War of the Rebellion: Serial 074 Page 0058 THE ATLANTA CAMPAIGN. Chapter L.

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Numbers 441.

Report of Captain Andrew Hickenlooper, Fifth Ohio Battery, Chief of Artillery, of operations July 22.

HDQRS. DEPARTMENT AND ARMY OF THE TENNESSEE,

Near Atlanta, Ga., July 31, 1864.

CAPTAIN: I have the honor to submit the following report of the operations of the artillery of the Army of the Tennessee, during the action of the 22nd instant:

The attack commenced on our extreme left and near about 12 m., at which time the following batteries of the Fifteenth and Seventeenth Army Corps were in position from right to left, viz: Battery F, Second Missouri, two 3-inch guns and two 12-pounder howitzers; Fourth Ohio Battery, four light 12-pounder guns and two 12-pounder howitzers; Battery H, First Illinois, four 20-pounder Parrotts. To the front and right of large brick house on the north side of the railroad, Battery A, First Illinois, six light 12-pounders, four of which were advanced in front of the line; Battery F, First Illinois, six light 12-pounders, was about 400 yards south of the railroad, and the First Iowa Battery, four 10-pounder Parrotts, on the high hill about 800 yards south of Battery F, First Illinois. On the right of the Seventeenth Corps, and covering the right flank, was Battery D, First Illinois, four 24-pounder howitzers. Immediately on the left of this last-named battery was the Third Ohio Battery, four 20-pounder parrotts, covering one of the large forts near Atlanta. Battery H, First Michigan, of six 3-inch guns; Battery F, Second Illinois, four light 12-pounders. Battery F, Second U. S. Artillery, attached to Sixteenth Corps, was stationed on our extreme left, covering that flank. When the assault commenced in the rear, this battery was applied for and ordered to report to Major Ross, chief of artillery of the Sixteenth Army Corps, and while en route for the rear was captured while passing along the only road leading from its former position. The Fourteenth Ohio Battery and Battery H, First Missouri, were placed in position with the Sixteenth Army Corps, facing tot he left and rear. The officers and men of these batteries are entitled to great praise for their noble conduct upon this occasion. These batteries were engaged about two hours, and expended effectively 1,119 rounds of ammunition. During the engagement one section of Battery C, First Michigan, was engaged at Decatur, but, in consequence of the suddenness of the attack, lost their battery wagon and 1 transportation wagon. The enemy, after hard fighting, were driven from the field.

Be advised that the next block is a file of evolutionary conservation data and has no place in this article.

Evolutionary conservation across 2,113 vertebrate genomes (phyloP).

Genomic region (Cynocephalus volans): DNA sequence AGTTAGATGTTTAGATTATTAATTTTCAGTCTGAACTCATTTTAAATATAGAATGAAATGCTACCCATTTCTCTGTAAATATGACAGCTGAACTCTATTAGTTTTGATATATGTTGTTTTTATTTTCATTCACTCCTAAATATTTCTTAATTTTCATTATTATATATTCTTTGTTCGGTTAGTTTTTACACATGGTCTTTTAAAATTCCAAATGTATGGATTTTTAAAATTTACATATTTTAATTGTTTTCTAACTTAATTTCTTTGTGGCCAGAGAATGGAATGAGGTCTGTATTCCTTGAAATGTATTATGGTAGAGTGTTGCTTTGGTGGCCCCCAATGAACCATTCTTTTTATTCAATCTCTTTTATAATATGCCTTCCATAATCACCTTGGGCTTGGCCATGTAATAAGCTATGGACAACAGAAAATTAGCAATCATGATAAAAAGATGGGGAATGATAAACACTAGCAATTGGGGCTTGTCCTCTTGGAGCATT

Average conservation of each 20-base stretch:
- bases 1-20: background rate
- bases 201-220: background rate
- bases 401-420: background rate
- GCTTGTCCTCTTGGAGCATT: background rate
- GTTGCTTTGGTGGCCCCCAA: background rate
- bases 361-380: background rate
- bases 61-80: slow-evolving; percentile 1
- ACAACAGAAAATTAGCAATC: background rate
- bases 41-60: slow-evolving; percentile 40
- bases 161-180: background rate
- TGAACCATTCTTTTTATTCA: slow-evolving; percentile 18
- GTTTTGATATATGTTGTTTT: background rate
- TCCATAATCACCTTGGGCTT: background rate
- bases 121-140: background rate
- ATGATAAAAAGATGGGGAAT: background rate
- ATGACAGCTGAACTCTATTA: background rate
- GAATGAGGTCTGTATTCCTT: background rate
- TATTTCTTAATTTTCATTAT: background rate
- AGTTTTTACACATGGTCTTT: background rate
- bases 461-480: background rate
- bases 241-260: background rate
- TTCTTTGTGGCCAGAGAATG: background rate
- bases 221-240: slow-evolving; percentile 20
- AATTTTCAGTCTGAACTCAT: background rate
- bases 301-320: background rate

About an hour after the attack in the rear upon the Sixteenth Corps, the enemy made a furious assault along the entire front and left of Seventeenth Corps, capturing 1 section of Battery F, Second Illinois, with First Lieutenant W. H. Powell commanding. The entire support of this battery was captured, and a withdrawal under the circumstances was simply impossible. About this time the Third Ohio Battery was ordered to withdraw their 20-pounder Parrotts, and, with the remaining section of Company F, Second Illinois, were placed in position in the rear of the Fifteenth Corps. Battery D, First Illinois, and Battery H, First Michigan, did well, and remained upon the hill which had cost us so much, and which was the key to our entire position. During the attack upon the left and rear, Battery F, First Illinois, was faced to the left, and the First Iowa Battery